Doug (tour director): Well, he’s bringing in some big crowds.
    Shooter: Yeah. You know, what was great today, one of his fans mooned me and had “Happy” written on his ass. “Ha” on the one cheek, and then, sure enough, “P-P-Y” right there on the other. I think it’s great what he’s doing for the sport.
    Doug: Well, yeah, I’m beginning to come around.
    Shooter: Yeah, everyone seems to be coming around. WELL, I’M NOT, DOUG!

    Is Trump so “baked in” that we just passively accept this behavior? To me, no, so I’m with Shooter, I’m NOT, even if I lose the debate, just like Shooter lost the Tour Championship to Happy, because it’s unacceptable for a grown man to behave this way.

    Paul Montagu (383f45)

  142. @140

    There is something wrong with having to submit a form to enjoy a constitutional right.

    Rip Murdock (d2a2a8) — 6/12/2024 @ 11:58 am

    There’s an argument that submitting a form to self-incriminate violates that 6th Amendment.

    whembly (86df54)

  143. @139, My understanding is that the charge is the sort of thing that is added on with other charges, or a charge they use when they’re investigating someone and can’t find anything more serious they can prove. Possession of weed would be similar.

    My point is that Hunter was selected for investigation because of politics and because he’s a crack head this charge was easy to prove. Had he not been politically prominent I doubt he’d have been investigated and charged with this.
    I’m fine that he was investigated and convicted FWIW.

    Time123 (316585)

  144. This is deceptive and a good example of why this guy’s editorials should be read skeptically.

    When President Biden took office, Weiss was the only Trump-appointed U.S. attorney who was not defrocked.

    In the context of the article this statement is meant to imply that Weiss was kept on because Biden viewed him as an ally.

    In the reporting at the time it was made clear that Weiss was kept on because he was investigating the presidents Son. Firing him would create a conflict of interest that leaving him in place eliminated. Because he was appointed and lead the investigation under the previous administration there would be no way for Biden to have improperly influenced his appointment to the case.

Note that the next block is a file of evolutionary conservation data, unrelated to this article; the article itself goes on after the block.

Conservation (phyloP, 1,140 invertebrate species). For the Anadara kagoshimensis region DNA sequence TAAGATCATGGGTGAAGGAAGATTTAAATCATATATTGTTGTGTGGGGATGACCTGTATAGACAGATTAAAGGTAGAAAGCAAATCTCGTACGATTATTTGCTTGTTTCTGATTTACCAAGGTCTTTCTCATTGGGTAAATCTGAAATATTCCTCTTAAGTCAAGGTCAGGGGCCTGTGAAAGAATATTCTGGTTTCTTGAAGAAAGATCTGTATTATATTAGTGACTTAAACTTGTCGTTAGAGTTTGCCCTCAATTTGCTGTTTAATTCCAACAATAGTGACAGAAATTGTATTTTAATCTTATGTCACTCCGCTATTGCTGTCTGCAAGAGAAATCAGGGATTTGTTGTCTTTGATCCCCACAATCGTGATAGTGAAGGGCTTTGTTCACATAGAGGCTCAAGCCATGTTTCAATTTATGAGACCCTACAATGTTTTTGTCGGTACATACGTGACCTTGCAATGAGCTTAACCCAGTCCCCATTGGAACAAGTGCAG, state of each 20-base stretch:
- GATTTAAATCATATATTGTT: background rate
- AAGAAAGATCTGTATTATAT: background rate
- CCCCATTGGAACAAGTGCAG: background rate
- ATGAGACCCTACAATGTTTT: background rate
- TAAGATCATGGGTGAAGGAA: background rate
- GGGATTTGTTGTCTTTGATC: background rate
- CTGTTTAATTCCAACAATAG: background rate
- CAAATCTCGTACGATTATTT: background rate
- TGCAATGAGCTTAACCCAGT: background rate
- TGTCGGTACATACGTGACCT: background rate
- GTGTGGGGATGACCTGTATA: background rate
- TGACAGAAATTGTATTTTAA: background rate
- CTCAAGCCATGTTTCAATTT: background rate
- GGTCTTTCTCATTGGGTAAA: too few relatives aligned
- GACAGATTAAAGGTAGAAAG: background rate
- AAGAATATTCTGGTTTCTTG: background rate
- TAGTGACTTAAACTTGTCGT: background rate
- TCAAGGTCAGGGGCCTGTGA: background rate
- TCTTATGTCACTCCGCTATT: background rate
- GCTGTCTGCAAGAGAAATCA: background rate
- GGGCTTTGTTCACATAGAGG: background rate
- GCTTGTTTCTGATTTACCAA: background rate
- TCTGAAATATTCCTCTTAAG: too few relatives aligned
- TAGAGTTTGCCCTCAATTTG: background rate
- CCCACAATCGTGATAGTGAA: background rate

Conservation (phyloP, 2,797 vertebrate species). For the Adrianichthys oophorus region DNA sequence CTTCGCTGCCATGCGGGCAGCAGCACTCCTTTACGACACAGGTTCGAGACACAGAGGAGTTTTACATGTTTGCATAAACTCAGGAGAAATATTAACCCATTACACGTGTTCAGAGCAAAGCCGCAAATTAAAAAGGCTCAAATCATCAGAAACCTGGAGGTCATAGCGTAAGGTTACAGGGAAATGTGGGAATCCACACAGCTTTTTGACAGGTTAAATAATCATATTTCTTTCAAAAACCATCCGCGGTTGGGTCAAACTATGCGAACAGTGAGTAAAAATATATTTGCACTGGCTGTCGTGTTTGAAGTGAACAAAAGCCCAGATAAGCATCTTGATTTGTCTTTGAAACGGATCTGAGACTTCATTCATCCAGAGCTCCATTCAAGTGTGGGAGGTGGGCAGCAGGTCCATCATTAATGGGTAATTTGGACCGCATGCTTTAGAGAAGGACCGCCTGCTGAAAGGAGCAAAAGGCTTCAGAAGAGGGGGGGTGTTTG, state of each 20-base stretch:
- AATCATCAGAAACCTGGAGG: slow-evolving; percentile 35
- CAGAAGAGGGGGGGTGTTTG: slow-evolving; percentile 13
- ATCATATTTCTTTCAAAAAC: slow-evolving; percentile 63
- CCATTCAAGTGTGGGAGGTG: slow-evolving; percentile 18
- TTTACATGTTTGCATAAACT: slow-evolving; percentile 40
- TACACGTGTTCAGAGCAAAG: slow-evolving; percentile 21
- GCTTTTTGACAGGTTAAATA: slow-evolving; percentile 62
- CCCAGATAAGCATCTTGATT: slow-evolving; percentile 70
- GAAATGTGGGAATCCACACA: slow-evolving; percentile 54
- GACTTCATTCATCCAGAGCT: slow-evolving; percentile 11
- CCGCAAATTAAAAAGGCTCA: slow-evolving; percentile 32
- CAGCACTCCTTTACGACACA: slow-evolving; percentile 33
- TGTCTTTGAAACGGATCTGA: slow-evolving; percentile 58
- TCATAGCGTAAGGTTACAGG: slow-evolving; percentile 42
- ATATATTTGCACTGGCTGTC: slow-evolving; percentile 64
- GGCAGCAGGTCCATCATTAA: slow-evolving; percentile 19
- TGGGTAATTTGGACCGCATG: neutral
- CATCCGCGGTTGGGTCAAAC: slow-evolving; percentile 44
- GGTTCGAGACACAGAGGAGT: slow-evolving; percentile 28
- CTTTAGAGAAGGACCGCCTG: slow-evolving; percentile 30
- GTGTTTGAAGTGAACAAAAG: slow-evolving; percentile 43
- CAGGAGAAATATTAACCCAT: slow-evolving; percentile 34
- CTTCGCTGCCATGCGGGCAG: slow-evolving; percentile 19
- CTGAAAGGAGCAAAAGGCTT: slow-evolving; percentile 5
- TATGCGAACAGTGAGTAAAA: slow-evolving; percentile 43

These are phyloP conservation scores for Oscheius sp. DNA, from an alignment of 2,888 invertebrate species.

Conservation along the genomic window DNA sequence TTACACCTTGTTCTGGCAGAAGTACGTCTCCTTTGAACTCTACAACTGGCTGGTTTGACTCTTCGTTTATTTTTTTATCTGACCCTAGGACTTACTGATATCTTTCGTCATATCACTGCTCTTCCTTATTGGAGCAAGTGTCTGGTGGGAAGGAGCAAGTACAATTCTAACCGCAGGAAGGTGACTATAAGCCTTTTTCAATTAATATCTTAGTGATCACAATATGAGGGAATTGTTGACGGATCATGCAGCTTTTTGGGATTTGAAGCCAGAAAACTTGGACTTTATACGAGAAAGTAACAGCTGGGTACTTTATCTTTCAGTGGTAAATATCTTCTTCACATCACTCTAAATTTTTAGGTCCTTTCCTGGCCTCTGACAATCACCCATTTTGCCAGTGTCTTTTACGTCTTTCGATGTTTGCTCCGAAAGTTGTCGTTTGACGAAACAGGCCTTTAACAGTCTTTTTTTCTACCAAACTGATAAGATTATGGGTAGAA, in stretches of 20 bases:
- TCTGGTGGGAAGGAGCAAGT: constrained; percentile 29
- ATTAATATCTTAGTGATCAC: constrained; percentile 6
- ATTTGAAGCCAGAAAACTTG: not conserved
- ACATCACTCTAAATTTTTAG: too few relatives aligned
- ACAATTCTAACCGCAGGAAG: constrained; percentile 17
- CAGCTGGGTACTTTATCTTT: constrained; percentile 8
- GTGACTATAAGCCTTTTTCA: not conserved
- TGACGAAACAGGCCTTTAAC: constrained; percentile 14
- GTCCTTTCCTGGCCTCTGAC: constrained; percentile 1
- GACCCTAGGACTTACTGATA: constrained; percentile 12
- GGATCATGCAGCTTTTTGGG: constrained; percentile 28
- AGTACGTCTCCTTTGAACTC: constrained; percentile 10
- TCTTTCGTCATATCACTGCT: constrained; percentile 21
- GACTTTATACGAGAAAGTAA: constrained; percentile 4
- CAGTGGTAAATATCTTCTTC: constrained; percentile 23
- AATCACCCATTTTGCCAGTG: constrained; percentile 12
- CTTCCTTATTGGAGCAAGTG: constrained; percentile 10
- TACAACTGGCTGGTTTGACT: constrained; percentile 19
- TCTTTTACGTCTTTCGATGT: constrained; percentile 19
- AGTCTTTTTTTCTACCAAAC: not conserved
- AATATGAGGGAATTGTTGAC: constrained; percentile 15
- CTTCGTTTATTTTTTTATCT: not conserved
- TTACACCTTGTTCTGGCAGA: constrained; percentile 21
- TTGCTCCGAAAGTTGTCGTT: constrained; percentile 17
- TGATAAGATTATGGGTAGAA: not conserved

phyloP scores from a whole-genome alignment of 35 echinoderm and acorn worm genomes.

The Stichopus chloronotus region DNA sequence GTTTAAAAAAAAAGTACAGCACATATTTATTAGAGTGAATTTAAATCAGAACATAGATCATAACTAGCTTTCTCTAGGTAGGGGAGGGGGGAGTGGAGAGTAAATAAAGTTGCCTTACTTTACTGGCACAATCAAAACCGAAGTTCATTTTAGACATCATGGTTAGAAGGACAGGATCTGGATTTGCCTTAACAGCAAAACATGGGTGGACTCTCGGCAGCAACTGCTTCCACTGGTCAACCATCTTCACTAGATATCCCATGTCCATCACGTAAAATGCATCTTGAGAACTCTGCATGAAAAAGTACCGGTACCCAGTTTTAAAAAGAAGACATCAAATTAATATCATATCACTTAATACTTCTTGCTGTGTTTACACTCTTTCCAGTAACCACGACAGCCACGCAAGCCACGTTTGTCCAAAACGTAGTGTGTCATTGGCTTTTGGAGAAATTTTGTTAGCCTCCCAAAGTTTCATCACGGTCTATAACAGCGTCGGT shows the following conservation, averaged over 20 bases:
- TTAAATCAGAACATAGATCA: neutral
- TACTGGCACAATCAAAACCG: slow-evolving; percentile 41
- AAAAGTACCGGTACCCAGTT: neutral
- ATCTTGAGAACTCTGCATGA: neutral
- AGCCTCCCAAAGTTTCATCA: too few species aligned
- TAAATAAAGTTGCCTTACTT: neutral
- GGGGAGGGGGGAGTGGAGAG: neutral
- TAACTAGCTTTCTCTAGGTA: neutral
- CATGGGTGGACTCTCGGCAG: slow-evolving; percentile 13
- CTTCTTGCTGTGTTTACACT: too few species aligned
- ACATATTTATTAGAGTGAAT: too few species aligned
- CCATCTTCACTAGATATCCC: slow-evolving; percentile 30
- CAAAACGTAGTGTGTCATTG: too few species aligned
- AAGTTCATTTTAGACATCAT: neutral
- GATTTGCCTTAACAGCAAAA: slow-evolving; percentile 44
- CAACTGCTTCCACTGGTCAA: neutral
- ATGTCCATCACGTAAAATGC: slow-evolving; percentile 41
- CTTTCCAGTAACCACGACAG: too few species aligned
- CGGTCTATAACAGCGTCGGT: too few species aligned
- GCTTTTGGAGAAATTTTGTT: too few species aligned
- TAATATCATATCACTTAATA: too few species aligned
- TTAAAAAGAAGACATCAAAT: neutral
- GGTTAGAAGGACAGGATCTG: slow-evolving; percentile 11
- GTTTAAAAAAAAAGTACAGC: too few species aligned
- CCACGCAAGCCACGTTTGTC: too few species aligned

I think the author knows that. Withholding that fact from his audience is deceptive.

    Time123 (316585)

  145. @145

    When President Biden took office, Weiss was the only Trump-appointed U.S. attorney who was not defrocked.

    In the context of the article this statement is meant to imply that Weiss was kept on because Biden viewed him as an ally.

    That’s exactly the context.

    It’s apparent Weiss *is* a Biden ally by dutifully slow walking the investigation to the degree that any possible indictment would be time-barred.

    Which gives Joe Biden the necessary cover.

    whembly (86df54)

  146. whembly —

    National Review is paywalled, so I wont be reading the whole thing.

    I guess I am trying to understand what the beef in McCarthy’s article is truly — which I guess is a belief H. Biden was undercharged. This is what we have Congressional committee’s for — getting at the truth. But since Comer and gang very foolishly had their conclusion before they got through the facts — they blew their credibility.

    The only valuable part of Comer’s hearing was bringing whistleblowers to light regarding Hunter potentially being undercharged. However, that wasn’t terriby exciting, so we were treated to the bogus bribery accusations that were part of the Trump/Giuliani miasma of the first Trump impeachment. And now the whole thing looks like a sad joke generated to make Trump feel good about his own scumminess.

    Appalled (af1120)

  147. Here’s a decent summary of what’s going on with Smirnov.

    https://www.cbsnews.com/news/fbi-informant-lied-investigators-about-bidens-business-dealings-special-counsel-says/

    According to a grand jury indictment unsealed in the Central District of California, Smirnov allegedly began speaking with his FBI handler in 2017 to discuss Burisma Holdings, Limited, a Ukrainian holding company that hired Hunter Biden to sit on its board.

    It was not until June 2020, three years later, that Smirnov allegedly told the FBI about two meetings in 2015 or 2016 in which he said he was told that the company was paying Hunter Biden on serve on Burisma’s board to “protect us, through his dad, from all kinds of problems.” Later, Smirnov allegedly told investigators that “that they had specifically paid $5 million each to Public Official 1, when he was in office, and Businessperson 1 so that ‘[Businessperson 1] will take care of all those issues through his dad,” according to charging documents.